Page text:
Cassoulides said the government ''continues to believe no parallel can be made between the legal Republic of Cyprus and the illegal regime,'' which UN resolution 541 (1983) considers as ''legally invalid.''

    Bodies operating under the illegal regime (self-styled police and civil authorities) are referred to in the report as if they operate under international law and order.

    The juxtaposition of the lawful authorities of the Republic and the illegal ''authorities'' in occupied Cyprus runs throughout the 16-page document.

    Cassoulides said the terminology in the report, which covers 1996, has somewhat improved compared with the diction used in earlier reports.

    ''I believe the content of the report pictures the human rights situation in the government controlled part of the island and notes the measures the Cyprus government has taken in connection with certain issues, '' Cassoulides said.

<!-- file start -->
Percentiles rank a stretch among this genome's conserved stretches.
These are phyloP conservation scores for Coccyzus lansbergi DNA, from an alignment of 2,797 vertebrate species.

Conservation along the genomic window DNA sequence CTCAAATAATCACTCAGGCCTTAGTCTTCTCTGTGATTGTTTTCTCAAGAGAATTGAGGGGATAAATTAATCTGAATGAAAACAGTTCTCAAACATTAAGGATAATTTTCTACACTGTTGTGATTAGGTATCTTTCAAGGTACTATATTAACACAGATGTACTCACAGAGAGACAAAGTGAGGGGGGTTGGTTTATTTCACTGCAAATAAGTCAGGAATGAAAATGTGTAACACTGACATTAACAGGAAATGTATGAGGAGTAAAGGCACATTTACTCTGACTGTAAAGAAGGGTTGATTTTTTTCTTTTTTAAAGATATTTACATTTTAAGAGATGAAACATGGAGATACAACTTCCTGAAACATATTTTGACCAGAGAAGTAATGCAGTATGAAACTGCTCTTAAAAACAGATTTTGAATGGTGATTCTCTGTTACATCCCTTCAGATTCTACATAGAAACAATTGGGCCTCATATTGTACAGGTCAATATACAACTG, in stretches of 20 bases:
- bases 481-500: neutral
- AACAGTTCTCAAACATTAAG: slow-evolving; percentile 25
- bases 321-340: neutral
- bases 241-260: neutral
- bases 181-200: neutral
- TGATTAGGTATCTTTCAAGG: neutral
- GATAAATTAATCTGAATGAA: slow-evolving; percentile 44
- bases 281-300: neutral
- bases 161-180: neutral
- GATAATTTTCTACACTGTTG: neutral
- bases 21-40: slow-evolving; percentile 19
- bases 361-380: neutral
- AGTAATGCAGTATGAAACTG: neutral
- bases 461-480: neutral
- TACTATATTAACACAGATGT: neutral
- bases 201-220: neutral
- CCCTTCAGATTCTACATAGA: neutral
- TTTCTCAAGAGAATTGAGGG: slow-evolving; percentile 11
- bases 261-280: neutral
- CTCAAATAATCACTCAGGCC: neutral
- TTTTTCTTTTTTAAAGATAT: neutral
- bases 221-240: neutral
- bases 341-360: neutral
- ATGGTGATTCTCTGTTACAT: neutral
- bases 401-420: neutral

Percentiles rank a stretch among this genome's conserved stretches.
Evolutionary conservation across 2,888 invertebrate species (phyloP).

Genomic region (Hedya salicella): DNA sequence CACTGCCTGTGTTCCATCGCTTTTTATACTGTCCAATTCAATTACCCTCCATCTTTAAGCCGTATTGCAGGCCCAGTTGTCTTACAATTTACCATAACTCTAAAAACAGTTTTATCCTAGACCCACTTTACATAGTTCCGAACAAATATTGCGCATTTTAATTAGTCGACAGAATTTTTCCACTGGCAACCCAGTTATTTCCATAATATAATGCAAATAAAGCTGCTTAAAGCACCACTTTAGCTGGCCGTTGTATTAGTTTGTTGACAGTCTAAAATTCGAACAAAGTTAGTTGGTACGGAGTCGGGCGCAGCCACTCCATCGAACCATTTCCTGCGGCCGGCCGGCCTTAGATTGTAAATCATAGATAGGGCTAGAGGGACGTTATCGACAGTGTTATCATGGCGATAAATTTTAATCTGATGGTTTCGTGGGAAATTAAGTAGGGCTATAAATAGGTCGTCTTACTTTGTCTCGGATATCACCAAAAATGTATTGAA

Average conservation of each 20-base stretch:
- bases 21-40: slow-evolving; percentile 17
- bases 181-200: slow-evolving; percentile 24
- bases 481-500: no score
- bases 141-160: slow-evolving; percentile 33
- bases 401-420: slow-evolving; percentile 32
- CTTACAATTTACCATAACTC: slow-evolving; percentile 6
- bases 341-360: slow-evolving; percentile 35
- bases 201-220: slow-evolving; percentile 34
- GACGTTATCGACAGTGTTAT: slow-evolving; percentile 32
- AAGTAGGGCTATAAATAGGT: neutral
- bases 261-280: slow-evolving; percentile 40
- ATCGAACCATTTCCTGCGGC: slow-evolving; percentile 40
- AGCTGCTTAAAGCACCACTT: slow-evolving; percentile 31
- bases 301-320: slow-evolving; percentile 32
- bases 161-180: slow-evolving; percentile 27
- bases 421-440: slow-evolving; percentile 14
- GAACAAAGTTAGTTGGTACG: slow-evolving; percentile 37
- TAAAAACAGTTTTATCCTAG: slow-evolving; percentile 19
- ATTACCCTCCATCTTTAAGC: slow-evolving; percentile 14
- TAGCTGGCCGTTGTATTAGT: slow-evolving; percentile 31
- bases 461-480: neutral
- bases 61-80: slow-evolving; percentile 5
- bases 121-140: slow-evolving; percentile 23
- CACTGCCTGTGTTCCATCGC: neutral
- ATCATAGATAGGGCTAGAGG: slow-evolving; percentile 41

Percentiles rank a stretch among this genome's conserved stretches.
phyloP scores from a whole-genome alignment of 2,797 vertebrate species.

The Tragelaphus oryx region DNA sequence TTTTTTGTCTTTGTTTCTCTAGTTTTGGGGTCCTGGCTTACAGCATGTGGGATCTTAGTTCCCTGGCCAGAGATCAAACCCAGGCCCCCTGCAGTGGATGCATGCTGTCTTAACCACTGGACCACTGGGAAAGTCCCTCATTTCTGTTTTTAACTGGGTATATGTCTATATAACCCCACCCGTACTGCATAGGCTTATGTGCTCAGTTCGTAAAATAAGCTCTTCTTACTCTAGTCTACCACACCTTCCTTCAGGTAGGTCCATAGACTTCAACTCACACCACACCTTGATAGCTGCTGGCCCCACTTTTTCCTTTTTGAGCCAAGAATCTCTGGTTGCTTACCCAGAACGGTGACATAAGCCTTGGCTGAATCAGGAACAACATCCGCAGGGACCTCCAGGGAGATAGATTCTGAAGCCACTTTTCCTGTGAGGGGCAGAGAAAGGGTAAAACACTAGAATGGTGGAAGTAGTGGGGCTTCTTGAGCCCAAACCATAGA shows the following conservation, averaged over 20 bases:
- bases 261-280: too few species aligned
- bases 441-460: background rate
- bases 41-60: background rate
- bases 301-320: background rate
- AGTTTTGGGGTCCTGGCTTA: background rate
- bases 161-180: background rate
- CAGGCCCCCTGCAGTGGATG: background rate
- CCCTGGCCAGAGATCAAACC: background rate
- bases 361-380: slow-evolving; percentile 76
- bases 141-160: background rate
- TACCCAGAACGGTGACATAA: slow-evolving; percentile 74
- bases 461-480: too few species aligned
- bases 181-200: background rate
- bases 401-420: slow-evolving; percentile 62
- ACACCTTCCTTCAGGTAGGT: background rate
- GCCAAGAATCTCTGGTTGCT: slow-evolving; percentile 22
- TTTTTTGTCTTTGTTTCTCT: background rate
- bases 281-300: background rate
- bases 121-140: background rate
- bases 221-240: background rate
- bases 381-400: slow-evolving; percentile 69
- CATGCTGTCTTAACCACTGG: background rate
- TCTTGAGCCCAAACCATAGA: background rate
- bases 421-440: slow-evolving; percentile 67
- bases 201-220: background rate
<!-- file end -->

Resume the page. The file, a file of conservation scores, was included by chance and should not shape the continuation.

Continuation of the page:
He also points out that the report is particularly critical of the murder of a prominent Turkish Cypriot journalist, Kutlu Adali, outside his home in July last year, in Turkish occupied Nicosia.

    The report says Adali wrote articles ''critical of Turkey's role in the north (occupied areas) and the role of the Turkish military and of policies that allowed large numbers of Turkish workers into the north (occupied areas).''

    It also notes that some Turkish Cypriot journalists had complained about ''surveillance and intimidation'', allegations to which the Turkish Cypriot regime ''has not responded adequately.''

    CNA MA/MM/1997

    [03] Cyprus backs peaceful, not military solution

    Nicosia, Jan 31 (CNA) -- Cyprus is not interested in polemics and does not advocate a military solution to the protracted Cyprus question, President Glafcos Clerides has said.